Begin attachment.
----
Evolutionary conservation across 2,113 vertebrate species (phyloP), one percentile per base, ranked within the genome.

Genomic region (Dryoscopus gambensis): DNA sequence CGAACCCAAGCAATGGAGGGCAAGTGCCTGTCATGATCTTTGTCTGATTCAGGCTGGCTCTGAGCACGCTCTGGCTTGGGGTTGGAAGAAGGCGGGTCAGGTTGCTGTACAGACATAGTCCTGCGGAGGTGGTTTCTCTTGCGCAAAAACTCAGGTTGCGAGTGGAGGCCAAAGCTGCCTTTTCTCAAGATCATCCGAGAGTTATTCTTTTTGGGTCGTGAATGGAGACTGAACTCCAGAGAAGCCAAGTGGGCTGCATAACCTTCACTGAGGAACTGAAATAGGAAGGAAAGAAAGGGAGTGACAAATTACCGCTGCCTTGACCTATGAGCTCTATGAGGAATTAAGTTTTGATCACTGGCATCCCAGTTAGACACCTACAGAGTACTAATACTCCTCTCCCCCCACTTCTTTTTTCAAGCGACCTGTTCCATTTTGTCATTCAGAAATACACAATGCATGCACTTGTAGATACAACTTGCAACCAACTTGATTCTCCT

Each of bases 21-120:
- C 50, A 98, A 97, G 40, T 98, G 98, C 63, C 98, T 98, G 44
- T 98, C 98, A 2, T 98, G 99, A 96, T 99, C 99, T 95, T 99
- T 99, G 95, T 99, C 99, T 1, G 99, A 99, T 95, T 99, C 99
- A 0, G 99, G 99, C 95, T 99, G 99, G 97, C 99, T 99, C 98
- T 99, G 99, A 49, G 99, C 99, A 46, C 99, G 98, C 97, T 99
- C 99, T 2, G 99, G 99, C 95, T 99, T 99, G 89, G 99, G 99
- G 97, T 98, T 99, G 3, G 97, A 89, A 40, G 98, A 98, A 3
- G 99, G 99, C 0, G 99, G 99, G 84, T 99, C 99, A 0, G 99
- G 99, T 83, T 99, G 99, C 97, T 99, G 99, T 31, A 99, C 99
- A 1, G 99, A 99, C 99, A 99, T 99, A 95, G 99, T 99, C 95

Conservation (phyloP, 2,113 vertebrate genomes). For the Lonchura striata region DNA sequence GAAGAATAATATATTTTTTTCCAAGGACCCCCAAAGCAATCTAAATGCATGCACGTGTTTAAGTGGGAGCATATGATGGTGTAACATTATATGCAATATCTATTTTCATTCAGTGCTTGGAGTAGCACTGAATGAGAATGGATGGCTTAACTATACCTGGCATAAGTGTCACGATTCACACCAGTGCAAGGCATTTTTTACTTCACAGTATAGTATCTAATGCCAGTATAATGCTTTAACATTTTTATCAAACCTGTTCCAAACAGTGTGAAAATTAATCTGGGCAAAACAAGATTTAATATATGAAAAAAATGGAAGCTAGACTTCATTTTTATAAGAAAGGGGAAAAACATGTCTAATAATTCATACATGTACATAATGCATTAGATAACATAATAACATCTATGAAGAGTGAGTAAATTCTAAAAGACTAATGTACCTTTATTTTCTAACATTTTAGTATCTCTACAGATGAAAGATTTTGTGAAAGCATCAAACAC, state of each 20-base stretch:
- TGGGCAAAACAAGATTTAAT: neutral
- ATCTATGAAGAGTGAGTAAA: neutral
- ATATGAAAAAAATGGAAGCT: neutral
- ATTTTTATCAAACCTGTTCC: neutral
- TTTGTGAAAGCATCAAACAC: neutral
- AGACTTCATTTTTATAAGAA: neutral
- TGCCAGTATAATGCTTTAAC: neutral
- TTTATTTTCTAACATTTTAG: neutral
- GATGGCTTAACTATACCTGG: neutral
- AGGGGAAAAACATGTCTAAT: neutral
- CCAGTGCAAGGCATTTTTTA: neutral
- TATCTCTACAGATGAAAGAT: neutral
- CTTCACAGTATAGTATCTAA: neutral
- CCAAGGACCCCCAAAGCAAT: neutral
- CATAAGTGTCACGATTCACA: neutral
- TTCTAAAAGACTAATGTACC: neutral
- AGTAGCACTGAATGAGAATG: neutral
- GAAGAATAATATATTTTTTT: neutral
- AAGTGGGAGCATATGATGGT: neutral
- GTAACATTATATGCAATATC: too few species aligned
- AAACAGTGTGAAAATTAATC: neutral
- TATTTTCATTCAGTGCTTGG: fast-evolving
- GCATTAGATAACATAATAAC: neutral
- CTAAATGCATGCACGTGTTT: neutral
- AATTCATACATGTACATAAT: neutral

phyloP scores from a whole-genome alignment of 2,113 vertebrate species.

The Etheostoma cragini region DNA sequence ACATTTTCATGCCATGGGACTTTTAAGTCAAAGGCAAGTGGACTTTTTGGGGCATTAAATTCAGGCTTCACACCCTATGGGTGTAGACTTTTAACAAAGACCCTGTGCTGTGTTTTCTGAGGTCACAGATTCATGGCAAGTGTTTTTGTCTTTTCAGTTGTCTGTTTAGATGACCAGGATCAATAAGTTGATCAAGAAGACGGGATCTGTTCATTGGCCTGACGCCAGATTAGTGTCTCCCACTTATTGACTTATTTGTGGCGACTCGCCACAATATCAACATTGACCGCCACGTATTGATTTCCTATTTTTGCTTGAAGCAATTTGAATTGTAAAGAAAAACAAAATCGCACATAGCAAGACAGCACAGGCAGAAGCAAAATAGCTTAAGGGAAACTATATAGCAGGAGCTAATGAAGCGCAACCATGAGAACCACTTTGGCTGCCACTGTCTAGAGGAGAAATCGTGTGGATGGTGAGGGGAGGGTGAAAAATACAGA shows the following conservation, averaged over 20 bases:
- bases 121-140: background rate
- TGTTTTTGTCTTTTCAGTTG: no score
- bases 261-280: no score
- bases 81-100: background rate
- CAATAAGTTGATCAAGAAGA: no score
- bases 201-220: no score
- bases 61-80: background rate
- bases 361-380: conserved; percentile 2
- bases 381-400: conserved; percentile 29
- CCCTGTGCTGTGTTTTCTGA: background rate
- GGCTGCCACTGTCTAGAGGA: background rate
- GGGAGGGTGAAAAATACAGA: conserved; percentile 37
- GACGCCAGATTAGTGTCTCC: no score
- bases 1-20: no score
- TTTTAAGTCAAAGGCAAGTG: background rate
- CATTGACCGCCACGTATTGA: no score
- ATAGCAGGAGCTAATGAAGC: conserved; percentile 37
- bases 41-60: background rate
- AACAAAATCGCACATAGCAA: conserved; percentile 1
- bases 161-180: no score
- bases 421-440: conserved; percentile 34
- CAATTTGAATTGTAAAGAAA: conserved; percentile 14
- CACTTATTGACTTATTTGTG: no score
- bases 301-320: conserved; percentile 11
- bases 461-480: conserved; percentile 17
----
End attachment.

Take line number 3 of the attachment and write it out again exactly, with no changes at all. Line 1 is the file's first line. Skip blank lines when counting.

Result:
Each of bases 21-120: